You know the young lad in Jurassic Park? Yeah, he's grown up now.

If you are not a big reader, like I am, then skip the books for now and watch the series. It is only ten episodes, and it is such as life-changing - but also life-affirming - experience. It was for me, at least. It is brutal, horrific, blood-thirsty and shocking, but if you desire to try and understand the human soul, it is second to none. It is a story of true heroes.

Speaking of heroes, I found out this morning that Major Richard D. Winters (who is portrayed in Band of Brothers by Damian Lewis) died on 2nd January 2011. If you have seen Band of Brothers then you will know what a loss this is and what a great man he was. Thank you, and Rest In Peace.

Sunday, 9 January 2011

Inspire #22 - Robert Mapplethorpe

I am in a three-way timeline-mix-up head warp at the moment, flitting between eras like a bee between flowers. I really must start reading one book at a time instead of several. A part of me is still lounging on sofas, reading Keats and daydreaming of meadows and nightingales. A very large part of me is in the American wartime forties. I have been engrossed in The Pacific since my dad got the series for Christmas, watching it repeatedly, fascinated by each individual storyline. I've also been reading Eugene Sledge's book and it is breaking my heart, but that merits a post of its own sometime soon.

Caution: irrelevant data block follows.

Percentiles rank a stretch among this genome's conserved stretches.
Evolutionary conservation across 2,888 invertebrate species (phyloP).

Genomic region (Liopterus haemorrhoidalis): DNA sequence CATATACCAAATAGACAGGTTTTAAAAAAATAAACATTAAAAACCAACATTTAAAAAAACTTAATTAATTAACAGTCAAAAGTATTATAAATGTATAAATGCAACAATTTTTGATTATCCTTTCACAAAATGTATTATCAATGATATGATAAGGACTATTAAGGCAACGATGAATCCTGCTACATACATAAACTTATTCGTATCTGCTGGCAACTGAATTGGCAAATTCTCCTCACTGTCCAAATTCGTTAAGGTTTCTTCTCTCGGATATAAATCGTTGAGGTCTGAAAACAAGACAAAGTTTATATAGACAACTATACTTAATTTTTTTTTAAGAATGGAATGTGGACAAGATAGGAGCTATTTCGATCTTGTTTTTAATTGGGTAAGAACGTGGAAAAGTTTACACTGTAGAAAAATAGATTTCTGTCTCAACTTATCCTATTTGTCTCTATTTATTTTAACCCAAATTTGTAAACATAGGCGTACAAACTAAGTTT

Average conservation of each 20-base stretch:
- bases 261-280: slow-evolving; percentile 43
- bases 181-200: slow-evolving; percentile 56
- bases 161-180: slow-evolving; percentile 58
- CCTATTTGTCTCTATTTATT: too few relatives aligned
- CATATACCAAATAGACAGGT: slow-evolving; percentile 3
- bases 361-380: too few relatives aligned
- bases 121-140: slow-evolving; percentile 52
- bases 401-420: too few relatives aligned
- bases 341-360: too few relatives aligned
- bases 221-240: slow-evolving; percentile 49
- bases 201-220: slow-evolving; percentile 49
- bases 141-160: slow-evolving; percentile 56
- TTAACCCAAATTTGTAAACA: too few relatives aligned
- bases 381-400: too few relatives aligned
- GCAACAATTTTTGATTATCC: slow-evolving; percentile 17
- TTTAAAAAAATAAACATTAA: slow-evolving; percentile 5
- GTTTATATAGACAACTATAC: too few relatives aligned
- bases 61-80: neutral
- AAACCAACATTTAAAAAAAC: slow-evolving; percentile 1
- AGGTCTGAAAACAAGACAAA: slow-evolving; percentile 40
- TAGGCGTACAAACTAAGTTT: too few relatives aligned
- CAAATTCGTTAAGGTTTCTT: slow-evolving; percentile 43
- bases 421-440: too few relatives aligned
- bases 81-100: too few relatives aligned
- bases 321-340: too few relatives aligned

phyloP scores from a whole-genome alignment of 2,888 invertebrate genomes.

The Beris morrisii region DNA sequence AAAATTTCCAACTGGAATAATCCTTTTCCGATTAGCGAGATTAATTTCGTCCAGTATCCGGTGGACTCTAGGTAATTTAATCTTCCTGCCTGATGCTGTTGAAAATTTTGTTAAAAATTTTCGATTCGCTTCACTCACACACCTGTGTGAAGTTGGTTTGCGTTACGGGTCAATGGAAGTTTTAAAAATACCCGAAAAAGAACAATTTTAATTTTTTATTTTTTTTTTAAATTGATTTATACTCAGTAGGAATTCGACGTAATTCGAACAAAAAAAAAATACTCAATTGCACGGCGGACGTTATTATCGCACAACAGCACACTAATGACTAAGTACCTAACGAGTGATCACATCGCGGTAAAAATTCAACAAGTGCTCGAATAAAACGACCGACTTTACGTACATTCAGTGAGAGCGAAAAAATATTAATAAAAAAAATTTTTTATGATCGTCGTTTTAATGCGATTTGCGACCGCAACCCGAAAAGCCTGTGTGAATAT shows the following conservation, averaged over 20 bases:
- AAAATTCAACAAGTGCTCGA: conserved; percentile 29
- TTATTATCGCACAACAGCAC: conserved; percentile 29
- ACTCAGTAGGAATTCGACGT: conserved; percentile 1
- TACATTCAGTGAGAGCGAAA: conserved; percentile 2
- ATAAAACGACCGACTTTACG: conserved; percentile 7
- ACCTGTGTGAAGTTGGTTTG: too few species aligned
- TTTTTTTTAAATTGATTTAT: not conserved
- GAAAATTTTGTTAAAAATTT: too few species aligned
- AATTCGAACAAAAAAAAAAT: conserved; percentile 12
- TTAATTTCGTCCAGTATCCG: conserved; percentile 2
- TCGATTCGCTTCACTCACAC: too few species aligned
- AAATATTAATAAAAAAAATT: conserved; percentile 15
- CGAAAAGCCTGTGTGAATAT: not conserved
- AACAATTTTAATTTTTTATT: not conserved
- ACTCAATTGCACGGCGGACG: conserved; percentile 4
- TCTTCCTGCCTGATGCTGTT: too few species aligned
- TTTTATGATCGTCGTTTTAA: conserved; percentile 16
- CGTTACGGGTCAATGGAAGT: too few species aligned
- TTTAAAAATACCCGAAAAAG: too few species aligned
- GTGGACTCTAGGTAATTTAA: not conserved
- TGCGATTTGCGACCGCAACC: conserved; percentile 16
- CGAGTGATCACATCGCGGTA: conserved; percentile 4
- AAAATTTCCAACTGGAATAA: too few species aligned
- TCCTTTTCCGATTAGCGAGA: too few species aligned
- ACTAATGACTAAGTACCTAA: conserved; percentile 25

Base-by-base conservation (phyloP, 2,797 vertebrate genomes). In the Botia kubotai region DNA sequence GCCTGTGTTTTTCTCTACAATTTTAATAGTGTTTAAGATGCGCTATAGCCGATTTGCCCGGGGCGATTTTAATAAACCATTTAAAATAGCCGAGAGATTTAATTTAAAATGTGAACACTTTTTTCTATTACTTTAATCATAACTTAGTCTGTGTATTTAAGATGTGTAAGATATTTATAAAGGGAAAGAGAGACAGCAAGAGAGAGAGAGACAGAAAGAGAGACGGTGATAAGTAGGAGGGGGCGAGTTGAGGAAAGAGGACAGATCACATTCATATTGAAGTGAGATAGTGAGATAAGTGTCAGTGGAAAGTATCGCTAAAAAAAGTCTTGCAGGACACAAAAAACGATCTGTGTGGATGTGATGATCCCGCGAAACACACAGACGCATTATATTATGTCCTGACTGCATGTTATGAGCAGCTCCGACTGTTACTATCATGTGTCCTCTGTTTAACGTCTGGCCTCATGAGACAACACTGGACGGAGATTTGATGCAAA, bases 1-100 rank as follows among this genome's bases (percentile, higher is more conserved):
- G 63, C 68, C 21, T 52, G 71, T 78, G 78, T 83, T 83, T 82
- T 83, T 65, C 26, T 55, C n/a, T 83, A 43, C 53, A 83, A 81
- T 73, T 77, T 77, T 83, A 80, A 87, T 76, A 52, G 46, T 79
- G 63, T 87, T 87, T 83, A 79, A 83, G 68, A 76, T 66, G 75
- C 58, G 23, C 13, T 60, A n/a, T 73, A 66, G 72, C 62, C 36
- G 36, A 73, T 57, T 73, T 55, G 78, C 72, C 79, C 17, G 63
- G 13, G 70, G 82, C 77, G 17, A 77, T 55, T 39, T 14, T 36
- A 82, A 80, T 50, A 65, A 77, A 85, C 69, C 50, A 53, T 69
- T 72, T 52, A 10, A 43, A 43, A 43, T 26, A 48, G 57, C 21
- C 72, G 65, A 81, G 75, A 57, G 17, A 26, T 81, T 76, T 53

I am also completely obsessed with the dream time, the late sixties and seventies. I am reading Patti Smith's autobiography Just Kids, and have fallen completely in love with Robert Mapplethorpe. I know he was gay and everything, but I would have done cheeky things with that man if he'd have let me. His photographs fill me with a mixed sense of awe and inadequacy...I find myself wondering why I cannot see such pure beauty in such simple things the way he obviously did. Often highly explicit and controversial, it is his simpler works that I am more enamoured by, particularly his self-portraits and his portraits of Smith. Just Kids is really my perfect book: music, art, New York and fashion (lots of love beads, sheepskin waistcoats and floaty dresses that I have been trawling the charity shops for), but it is Mapplethorpe's beauty, sensitivty and artistic vision that makes it so special. He died from complications arising from AIDS when he was only 42 years old, so no doubt I will be in tears by the end of the book. I still highly recommend it to you all.

Robert Mapplethorpe and Patti Smith, by Norman Seeff.
I'm not sure who took this one...